To the Editor:
How the Kremlin must be chortling over Scott McConnell’s attack on E.P. Thompson [“The ‘Neutralism’ of E.P. Thompson,” April]. I don’t know if he wrote the article before seeing the abuse heaped on European Nuclear Disarmament [END], the organization Thompson helped found, by the official Soviet Peace Committee. The committee sent a letter to some 150 peace organizations in the West saying that the insistence of Thompson and END on linking arms with human rights in Eastern Europe was inadmissible and part of imperialist counterrevolutionary strategy.
To be put down publicly by both the Kremlin and COMMENTARY in the space of six months is an honor that falls to few, but I suspect it is one that E.P. Thompson cherishes.
Incidentally, contrary to what Mr. McConnell alleges, END did make contact with Solidarity, as I can testify from personal experience. There was nothing that Solidarity wanted to do more than call publicly, openly, for Soviet troops and weapons to be removed from Poland. But every well-meaning friend from the West, Left and Right, told the Polish union that to do so would be an act of the highest political irresponsibility; so, in order to avoid provoking the Russians, the Poles kept quiet on the number-one subject in the country. END cannot win. If Solidarity had discussed END’s ideas for a de-super-powered Europe, the union would have been accused of irresponsibility. By staying silent Solidarity can be later invoked by the McConnells of the world as being hostile to END. . . .
In the end it doesn’t perhaps matter whether you accept Mr. McConnell’s version that Thompson is either an unwitting, or foolish, or cynical tool of Soviet imperialism or the Kremlin’s argument that he is a closet CIA agent. What Thompson has tried to do is take the argument beyond how we should defend our freedom in Western Europe and extend it to the question of what are the ways for gaining freedom for the people of Eastern Europe. Personally I don’t share his apocalyptic vision of a nuclear war being just around the corner. Reagan and Andropov are too cynical and opportunistic for that. But I do agree with him that the massive stacking up of nuclear weapons and troops in Europe since 1945 has not advanced the cause of democracy one whit.
The supreme selfishness of those who criticize Thompson for his polemics against both superpowers is that our freedom must always be paid for by the continuing lack of freedom for Poles, Czechoslovakians, Hungarians, etc. Thompson may be wrong and naive in some of what are, after all, tentative proposals, but he is right to link armaments, human rights, and political freedom, and right to include the whole of Europe in the debate.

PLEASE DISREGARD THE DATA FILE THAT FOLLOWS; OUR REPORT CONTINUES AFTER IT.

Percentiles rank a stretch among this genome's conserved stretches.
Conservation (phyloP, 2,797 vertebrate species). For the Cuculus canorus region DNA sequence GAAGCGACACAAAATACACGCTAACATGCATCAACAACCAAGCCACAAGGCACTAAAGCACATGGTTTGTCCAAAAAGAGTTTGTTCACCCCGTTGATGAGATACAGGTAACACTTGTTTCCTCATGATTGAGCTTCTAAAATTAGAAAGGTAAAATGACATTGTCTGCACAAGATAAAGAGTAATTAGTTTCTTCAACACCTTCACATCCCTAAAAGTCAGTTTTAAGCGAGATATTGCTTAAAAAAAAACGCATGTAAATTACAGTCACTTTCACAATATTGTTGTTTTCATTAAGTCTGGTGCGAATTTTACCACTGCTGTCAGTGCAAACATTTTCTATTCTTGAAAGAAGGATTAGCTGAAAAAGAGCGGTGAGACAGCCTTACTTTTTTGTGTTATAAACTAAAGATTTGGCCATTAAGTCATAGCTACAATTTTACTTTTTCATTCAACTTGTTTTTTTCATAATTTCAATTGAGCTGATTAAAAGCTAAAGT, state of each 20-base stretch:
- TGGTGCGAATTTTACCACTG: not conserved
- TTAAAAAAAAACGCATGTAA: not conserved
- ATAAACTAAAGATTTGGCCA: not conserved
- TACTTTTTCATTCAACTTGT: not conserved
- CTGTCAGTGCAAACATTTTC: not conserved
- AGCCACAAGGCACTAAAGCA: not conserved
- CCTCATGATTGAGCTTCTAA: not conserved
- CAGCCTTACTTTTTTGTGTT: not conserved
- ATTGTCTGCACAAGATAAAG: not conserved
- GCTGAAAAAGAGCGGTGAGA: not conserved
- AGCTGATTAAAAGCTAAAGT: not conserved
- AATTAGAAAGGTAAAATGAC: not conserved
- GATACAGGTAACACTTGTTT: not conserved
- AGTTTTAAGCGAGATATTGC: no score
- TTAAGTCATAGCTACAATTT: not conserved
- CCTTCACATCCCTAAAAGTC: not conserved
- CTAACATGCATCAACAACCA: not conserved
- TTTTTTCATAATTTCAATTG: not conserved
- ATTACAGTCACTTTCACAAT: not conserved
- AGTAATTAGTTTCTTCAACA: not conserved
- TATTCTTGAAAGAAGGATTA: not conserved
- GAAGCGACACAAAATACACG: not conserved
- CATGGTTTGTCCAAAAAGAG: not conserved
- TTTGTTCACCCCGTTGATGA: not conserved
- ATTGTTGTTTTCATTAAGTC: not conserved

Scott McConnell writes:
The cordial and accommodating reply by END to the letter of the Soviet Peace Committee would only have reinforced my argument about the dubious nature of E.P. Thompson’s and END’s neutralism. In its response to the Soviets, END protested that the Russians had misunderstood its position; it did not propagate the notion that the two superpowers shared “equal responsibility” for the arms race, but rather had consistently sought to show that the West “at almost every step of the road” had “taken the lead in the development of this sort of weaponry.” END added that it considered the American and NATO defense posture “more dangerous and aggressive in the current period.” END assured the Soviets that it would continue to work for the breakup of both military blocs and a “community of European nations—a community within which the Soviet Union will have a rightful and influential part.”
In my article I stated that despite Thompson’s grandiloquent claims about the fraternity of the Western anti-nuclear movement and Solidarity, END did not in fact contact Solidarity during its legal life span. The British Guardian of August 3, 1982 reported END’s “first official contact with Solidarity” in Brussels. Actually this meeting was with Solidarity’s Coordinating Office Abroad; by the time END did actually meet with Solidarity representatives, most of the union’s leaders had been languishing in detention camps in Poland for seven months. At this meeting, according to the Guardian, Solidarity’s representatives did not endorse END’s proposal for a nuclear-free Europe from Poland to Portugal.
If I thought that my article had induced those in the Kremlin to chortle more and terrorize their neighbors less, I would be delighted.